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Is there a closed form to the following sum: $\sum_{n=0}^{\infty}a^nq^{n(n-1)/2}$ for all $a>0$ and $0\lt q\lt 1$ ?

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I don't think that there is a closed form, but there is a simple continued fraction, see formula (1.1) in – Johann Cigler May 25 '12 at 15:22
Thanks, but how can I get rid of the element $(-1)^n$ appearing in this reference formula (1.1) ? – guy May 25 '12 at 19:43
In a deleted answer, "Guy" asks if there is a connection to hypergeometric series. – S. Carnahan May 27 '12 at 9:48

There will not be a closed form for this without some special function. The reason is that there would then be a closed form for the Jacobi theta function, without special functions.

Let your function be $F(a,q)$, then $F(e^{2\pi i z+\pi i \tau},e^{2\pi i \tau})$ is $\sum_{n=0}^\infty e^{\pi i n^2 \tau+2\pi n z}$ so $\vartheta(z;\tau)=F(e^{2\pi i z+\pi i \tau},e^{2\pi i \tau})+F(e^{-2\pi i z+\pi i \tau},e^{2\pi i \tau})-1$.

I don't know if your function can be written in terms of some already-named special function. If it were it would have to be something somehow related to the Jacobi theta function.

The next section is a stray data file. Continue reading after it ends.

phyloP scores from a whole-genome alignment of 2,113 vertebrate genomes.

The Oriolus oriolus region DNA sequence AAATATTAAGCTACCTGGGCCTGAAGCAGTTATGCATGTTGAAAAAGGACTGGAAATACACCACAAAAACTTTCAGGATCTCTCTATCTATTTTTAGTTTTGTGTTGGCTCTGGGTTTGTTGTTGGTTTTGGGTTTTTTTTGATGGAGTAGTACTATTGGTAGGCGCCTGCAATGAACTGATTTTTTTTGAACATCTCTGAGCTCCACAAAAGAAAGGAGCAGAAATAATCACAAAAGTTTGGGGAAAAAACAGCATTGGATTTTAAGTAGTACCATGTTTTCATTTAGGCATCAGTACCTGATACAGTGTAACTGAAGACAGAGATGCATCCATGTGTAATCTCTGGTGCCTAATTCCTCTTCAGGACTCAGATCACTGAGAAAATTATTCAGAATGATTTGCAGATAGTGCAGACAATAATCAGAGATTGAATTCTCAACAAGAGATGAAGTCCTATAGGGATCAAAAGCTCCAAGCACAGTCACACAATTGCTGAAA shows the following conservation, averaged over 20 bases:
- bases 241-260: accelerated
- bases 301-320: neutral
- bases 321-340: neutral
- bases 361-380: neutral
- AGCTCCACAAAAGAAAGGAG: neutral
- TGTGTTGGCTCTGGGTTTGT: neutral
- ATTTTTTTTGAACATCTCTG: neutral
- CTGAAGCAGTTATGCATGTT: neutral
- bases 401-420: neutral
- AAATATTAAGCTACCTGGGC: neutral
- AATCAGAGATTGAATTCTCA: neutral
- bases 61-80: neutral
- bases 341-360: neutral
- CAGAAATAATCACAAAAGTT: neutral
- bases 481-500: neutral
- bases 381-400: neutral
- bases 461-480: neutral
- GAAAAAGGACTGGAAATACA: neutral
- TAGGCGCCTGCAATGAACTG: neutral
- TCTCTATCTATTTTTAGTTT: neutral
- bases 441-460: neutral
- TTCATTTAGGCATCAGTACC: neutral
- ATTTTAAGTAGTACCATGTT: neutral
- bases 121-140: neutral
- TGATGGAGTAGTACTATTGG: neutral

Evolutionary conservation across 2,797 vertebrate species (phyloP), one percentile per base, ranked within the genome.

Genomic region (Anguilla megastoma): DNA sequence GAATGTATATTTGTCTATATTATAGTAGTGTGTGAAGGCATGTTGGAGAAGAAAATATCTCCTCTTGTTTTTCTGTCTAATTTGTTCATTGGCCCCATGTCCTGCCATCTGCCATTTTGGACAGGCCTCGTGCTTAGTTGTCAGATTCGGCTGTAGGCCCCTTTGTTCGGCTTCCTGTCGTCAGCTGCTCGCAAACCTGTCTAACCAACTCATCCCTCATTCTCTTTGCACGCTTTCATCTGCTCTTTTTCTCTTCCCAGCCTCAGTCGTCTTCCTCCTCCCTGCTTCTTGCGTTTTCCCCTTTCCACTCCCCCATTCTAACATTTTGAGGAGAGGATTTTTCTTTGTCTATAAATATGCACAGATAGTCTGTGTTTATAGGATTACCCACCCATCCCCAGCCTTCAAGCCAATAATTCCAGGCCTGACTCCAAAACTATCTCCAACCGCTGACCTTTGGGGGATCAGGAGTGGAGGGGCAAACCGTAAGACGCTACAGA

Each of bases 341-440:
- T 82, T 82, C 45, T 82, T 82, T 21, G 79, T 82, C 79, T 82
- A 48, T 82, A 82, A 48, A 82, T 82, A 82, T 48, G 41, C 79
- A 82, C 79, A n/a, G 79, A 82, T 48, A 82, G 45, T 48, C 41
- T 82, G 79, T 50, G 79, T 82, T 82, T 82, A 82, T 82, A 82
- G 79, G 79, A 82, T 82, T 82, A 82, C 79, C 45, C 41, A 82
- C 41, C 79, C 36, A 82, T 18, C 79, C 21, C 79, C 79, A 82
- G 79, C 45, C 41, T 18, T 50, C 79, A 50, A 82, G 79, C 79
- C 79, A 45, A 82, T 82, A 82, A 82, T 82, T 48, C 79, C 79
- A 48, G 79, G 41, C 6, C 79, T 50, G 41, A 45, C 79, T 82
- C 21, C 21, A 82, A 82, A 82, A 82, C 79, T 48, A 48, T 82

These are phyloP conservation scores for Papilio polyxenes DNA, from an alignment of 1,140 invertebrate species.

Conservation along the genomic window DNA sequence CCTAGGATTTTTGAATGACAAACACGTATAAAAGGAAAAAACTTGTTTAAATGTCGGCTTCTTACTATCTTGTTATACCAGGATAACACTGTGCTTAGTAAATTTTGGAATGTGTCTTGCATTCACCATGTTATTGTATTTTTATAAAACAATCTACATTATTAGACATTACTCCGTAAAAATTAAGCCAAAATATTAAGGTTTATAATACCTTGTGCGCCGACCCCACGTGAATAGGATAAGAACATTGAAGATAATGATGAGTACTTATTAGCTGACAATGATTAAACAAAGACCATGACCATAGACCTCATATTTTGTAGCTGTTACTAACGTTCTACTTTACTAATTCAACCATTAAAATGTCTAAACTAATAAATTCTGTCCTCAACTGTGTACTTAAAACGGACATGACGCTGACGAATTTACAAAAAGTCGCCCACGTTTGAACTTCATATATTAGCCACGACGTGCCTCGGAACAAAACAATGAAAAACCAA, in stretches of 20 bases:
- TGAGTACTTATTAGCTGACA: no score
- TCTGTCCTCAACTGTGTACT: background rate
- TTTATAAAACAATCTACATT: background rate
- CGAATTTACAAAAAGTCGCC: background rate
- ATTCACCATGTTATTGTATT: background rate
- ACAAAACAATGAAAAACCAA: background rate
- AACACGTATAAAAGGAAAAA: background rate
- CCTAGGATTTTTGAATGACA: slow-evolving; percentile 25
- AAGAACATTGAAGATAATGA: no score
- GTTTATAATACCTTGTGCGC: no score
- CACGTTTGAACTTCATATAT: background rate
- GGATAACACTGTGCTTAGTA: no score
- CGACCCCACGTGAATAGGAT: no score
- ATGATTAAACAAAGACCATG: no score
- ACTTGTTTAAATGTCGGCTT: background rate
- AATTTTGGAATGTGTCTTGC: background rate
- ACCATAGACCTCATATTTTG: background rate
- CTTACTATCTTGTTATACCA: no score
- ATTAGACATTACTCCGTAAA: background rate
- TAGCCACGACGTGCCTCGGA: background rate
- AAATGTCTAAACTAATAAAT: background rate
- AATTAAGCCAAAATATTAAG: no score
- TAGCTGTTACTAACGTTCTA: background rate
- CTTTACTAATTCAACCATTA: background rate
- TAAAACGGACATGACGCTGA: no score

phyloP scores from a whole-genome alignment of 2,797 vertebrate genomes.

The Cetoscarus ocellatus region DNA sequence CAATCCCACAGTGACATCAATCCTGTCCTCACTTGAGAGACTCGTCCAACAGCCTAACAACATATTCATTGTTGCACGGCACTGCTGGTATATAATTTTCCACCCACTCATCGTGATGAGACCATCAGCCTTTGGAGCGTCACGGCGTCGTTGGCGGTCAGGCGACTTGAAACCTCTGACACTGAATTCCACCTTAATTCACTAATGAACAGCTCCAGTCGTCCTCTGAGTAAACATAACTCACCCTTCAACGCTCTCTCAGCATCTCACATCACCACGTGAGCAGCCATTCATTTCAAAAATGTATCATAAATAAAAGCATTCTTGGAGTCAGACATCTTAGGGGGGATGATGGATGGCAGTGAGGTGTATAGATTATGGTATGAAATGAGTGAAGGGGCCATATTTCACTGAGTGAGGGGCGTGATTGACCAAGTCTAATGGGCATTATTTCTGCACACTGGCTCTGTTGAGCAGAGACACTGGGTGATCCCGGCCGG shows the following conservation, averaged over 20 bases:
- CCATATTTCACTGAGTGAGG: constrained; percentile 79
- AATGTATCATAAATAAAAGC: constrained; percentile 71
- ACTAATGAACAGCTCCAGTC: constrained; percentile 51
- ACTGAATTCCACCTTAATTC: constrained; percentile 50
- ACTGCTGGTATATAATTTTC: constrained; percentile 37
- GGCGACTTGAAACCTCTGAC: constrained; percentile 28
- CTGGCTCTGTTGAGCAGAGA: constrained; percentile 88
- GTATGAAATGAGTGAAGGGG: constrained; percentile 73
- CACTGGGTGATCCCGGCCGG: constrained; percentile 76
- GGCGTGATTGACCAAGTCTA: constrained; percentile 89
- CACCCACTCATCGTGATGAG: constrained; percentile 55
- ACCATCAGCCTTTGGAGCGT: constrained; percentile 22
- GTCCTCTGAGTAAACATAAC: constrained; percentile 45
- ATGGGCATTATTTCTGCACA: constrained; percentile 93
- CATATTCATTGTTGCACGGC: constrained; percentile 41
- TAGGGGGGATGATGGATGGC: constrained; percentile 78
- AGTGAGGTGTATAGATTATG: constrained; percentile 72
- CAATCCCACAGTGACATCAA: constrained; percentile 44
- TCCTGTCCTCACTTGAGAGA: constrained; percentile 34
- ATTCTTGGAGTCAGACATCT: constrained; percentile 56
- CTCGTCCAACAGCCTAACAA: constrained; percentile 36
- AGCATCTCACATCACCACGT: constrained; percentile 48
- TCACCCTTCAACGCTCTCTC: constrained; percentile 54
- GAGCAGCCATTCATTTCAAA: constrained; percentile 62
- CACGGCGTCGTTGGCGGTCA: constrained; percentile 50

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but in Jacobi theta function the sum starts from (- infinity), and in the questions it starts from 0. Does it still hold? – guy May 25 '12 at 8:03
You are corrected. I have turned around my answer to avoid that mistake. – Will Sawin May 25 '12 at 8:43

There is a well-established name for this series; it is called a partial theta function. So if by "closed form", you mean "expression in terms of objects that are interesting enough that people have a name for them", the answer is yes. For more information on the partial theta function, search arXiv for a start.

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